thanks for your reply.. It's the second part I just can't seem to get because if you choose 3 out of 12 and you only have 3 spots that can be filled.. Why is it a combination because if either of those 12 take a seat in the delegation then only 11 can still be seated next to the other one eventually leading to 12!/9!
If the 3 are duplicates, why, for example if you have 3 chairs and 7 people, that is not a duplicate.. Either way it also wouldnt matter who sits on what chair out of the 3 people that eventually will take a seat.. But, because if one person takes a seat on the first chair then there are only 2 chair left for 6 people etc. etc.
I think my main problem is that I just can't seem to get the difference behind the logic of these kind of questions.. Most of the time practicing, I end up thinking its a permutation while its a combination
I agree with gmat1220.
Arrangement and Order matters.
Let me give you a small example.
How many words can you form with two letters A and B, if the letters can't be repeated.
2 i.e. 2P2 = 2!(Permutation)
How many teams of 2 can you select with two girls A and B.
Can it be
No... AB and BA are both same teams. Order doesn't matter. If AB are used, that should be it.
The answer is 1.
2C2 = 1(Combination)
I don't get these concepts many times myself. Tell you my trick; I have by heart most of the patterns used in the combinations and permutations. Consequence: when I encounter a really witty question, I just scratch my head and roll my eyes. Then again, not many of the questions are witty.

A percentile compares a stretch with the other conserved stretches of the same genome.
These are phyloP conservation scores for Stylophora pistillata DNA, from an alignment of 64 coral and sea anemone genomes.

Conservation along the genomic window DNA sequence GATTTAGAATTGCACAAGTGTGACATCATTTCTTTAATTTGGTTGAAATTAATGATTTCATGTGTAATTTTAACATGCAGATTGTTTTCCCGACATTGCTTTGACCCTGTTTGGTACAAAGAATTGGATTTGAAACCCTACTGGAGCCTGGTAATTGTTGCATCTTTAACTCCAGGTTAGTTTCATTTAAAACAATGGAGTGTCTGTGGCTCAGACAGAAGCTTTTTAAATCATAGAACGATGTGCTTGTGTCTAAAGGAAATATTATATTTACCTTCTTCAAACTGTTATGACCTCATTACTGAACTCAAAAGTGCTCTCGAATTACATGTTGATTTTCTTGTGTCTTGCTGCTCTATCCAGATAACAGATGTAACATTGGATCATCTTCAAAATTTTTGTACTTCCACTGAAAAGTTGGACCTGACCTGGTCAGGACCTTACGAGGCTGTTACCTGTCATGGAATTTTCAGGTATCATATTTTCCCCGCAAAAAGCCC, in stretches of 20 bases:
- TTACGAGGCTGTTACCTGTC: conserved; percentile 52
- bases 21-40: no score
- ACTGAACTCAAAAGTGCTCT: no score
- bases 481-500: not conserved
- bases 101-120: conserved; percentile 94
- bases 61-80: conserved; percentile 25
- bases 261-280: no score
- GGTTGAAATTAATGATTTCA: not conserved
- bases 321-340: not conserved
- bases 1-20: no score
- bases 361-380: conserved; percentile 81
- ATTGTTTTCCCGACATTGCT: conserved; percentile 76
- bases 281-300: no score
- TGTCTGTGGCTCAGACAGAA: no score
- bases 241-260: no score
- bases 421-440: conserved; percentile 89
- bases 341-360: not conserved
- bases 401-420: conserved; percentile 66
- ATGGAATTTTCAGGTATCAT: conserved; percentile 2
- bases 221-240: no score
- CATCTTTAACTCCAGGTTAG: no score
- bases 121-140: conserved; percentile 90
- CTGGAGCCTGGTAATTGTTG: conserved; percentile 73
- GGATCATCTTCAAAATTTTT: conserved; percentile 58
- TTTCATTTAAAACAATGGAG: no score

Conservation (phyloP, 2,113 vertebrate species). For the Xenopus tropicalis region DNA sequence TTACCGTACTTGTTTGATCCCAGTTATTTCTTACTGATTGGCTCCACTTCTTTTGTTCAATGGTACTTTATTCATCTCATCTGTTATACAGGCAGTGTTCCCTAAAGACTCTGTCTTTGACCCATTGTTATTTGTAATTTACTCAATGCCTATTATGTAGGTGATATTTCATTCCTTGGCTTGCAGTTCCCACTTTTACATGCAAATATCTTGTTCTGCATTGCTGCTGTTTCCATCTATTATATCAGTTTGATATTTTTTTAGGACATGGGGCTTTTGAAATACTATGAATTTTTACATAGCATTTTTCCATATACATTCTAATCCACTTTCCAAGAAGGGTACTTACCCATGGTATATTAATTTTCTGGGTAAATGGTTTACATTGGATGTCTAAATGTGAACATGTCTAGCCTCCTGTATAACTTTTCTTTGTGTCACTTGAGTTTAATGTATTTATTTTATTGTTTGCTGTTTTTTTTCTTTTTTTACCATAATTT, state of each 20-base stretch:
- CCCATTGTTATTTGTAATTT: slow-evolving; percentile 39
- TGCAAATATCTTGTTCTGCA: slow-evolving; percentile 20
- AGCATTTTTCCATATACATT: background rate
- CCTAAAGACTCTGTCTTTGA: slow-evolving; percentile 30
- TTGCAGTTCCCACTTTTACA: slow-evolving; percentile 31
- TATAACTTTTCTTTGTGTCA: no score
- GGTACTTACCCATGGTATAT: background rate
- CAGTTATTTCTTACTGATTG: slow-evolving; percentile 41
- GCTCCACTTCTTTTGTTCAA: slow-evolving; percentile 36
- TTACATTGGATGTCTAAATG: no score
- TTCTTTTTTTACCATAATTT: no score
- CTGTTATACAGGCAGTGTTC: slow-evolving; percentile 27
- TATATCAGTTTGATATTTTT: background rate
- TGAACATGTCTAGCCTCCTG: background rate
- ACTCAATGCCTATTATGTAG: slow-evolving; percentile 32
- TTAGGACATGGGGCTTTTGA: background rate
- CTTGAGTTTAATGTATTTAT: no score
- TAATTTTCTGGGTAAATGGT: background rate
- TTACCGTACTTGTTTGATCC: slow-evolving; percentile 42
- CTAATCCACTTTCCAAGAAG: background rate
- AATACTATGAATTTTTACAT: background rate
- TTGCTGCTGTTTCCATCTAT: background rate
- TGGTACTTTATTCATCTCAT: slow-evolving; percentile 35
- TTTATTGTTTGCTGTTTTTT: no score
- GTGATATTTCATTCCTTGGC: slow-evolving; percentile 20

Say for the above question, I would blindly solve it using combination. I won't even bother to look for alternative approaches. I know there are x people, y needs to be selected: ah.. selected(Combination). I got you Mr question.
3 out of 12 AND 2 out of 11
12C3 * 11C2 (I read it somewhere: AND is multiplication and OR is addition)
If you start with the pattern recognition in these questions like a robot, you will do just fine initially. The interesting part is: after solving many questions, you will automatically start getting the underlying logic behind the solution. Don't ask me how; just try it yourself. But, if you are a guy who just abhors to solve a question without proper visualization; please ignore my suggestion.
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